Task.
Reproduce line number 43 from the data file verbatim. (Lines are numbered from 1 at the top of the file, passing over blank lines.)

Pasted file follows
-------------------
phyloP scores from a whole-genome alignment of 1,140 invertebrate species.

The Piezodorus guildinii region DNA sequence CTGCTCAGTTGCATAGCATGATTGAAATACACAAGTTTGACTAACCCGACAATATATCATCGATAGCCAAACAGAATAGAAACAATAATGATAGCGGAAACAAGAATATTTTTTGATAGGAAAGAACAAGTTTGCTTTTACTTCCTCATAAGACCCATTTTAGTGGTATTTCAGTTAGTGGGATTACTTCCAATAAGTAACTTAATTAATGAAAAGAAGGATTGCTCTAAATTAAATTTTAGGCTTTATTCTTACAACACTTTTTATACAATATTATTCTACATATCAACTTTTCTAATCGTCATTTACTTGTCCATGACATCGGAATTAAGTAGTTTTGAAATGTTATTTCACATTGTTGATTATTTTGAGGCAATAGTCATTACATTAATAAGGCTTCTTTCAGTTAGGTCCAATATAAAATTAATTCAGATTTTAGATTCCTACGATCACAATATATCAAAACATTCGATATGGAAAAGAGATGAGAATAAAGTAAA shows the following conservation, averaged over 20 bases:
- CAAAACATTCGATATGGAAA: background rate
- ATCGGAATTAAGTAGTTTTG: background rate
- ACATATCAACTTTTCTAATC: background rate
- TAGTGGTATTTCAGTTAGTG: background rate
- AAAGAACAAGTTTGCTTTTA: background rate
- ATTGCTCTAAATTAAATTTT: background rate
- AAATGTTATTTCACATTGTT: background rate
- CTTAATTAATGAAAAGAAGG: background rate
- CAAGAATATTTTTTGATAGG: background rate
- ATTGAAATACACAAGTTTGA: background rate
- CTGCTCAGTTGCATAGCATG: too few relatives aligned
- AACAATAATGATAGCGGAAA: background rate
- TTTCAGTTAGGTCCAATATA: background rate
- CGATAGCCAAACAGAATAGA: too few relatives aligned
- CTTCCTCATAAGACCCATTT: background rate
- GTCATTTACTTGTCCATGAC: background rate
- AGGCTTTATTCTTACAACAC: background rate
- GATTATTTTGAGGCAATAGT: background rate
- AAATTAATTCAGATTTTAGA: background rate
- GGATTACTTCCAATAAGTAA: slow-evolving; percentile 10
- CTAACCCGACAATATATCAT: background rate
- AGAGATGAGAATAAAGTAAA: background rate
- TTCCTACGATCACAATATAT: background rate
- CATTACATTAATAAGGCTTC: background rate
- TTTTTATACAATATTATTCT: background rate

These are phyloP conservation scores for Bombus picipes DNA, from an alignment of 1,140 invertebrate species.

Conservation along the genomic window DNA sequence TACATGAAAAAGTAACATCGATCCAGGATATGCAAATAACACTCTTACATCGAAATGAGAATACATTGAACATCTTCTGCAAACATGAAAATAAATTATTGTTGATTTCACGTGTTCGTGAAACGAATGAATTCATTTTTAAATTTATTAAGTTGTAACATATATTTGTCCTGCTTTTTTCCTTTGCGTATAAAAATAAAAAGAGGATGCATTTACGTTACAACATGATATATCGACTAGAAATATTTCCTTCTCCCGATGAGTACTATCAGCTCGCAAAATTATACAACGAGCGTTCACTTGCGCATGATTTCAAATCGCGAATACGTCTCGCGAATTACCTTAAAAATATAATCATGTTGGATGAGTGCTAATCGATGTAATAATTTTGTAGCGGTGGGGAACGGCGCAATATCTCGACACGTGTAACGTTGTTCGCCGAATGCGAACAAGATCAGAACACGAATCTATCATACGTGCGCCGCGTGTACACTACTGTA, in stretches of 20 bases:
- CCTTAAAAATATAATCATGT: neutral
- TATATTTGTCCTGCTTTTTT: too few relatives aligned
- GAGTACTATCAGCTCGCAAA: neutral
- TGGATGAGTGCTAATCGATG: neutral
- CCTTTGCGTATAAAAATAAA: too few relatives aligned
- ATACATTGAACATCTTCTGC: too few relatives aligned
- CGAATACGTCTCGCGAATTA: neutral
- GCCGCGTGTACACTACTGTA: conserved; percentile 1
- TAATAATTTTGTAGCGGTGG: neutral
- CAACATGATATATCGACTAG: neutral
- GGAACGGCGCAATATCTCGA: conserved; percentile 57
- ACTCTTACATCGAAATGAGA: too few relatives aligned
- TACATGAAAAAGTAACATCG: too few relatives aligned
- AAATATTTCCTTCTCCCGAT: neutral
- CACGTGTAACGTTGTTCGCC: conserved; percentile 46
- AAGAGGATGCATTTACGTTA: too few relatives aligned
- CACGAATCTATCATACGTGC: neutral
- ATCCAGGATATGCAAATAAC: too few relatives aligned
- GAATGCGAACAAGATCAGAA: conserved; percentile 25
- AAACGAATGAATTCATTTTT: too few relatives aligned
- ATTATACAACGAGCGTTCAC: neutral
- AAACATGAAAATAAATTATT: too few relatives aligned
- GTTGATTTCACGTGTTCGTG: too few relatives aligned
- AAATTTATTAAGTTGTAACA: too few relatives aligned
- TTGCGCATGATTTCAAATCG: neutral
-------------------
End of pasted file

- AAATATTTCCTTCTCCCGAT: neutral